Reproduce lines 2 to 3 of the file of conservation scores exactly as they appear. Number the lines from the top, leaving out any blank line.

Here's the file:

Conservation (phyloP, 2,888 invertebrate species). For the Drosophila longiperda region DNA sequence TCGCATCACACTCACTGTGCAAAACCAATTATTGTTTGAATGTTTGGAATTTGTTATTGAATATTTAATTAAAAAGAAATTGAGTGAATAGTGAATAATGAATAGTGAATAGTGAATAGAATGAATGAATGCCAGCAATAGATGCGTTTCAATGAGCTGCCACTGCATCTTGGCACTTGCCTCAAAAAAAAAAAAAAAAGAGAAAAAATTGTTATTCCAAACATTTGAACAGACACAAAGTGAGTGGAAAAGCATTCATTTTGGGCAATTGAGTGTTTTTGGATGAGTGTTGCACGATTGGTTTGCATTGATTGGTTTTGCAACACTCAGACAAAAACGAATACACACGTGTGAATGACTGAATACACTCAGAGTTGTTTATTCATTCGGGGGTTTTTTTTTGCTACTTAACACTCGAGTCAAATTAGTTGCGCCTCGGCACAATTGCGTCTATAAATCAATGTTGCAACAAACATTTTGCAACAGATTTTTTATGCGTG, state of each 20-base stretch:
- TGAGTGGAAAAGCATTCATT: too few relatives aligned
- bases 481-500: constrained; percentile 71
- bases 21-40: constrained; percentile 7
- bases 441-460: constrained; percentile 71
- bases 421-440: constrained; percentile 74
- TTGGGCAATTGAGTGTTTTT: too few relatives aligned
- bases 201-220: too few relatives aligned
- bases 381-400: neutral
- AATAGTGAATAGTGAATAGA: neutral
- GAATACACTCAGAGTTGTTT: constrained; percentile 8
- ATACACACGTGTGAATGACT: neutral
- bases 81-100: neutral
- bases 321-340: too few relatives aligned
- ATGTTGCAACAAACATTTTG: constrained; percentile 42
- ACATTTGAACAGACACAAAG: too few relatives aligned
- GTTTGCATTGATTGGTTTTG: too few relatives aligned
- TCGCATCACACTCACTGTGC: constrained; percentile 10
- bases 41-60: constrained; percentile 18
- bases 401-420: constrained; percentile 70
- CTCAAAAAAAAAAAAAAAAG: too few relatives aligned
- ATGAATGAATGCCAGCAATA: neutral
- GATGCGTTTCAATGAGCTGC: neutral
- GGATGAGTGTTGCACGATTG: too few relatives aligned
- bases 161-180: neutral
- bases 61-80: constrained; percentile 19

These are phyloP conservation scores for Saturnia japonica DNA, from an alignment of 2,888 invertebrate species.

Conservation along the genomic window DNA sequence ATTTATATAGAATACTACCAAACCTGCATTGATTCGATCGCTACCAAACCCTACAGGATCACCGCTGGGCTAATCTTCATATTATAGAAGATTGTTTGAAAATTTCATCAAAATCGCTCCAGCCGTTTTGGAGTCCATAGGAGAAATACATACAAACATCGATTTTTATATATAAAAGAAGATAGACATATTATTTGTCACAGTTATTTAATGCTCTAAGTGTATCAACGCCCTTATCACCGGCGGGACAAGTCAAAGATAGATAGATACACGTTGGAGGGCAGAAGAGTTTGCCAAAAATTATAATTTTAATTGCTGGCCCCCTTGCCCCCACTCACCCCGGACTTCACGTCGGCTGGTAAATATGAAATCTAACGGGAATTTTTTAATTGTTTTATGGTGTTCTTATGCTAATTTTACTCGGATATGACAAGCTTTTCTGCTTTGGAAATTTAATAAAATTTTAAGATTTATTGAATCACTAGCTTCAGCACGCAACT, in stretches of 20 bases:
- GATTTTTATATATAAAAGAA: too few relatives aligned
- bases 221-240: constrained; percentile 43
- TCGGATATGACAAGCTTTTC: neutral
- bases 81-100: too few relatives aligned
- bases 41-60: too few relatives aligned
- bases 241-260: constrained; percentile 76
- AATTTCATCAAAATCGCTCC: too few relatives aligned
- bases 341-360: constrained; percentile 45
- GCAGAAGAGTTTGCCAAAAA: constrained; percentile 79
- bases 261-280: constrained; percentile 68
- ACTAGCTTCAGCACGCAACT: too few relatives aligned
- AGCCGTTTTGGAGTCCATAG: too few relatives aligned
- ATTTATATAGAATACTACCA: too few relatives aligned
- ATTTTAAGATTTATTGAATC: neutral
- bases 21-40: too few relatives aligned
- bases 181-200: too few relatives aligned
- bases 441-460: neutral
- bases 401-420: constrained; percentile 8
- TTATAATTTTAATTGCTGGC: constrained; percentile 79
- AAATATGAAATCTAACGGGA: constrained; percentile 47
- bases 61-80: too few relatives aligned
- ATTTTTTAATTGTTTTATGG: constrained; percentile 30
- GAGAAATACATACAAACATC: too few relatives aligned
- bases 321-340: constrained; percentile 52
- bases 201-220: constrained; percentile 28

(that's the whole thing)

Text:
- TGAGTGGAAAAGCATTCATT: too few relatives aligned
- bases 481-500: constrained; percentile 71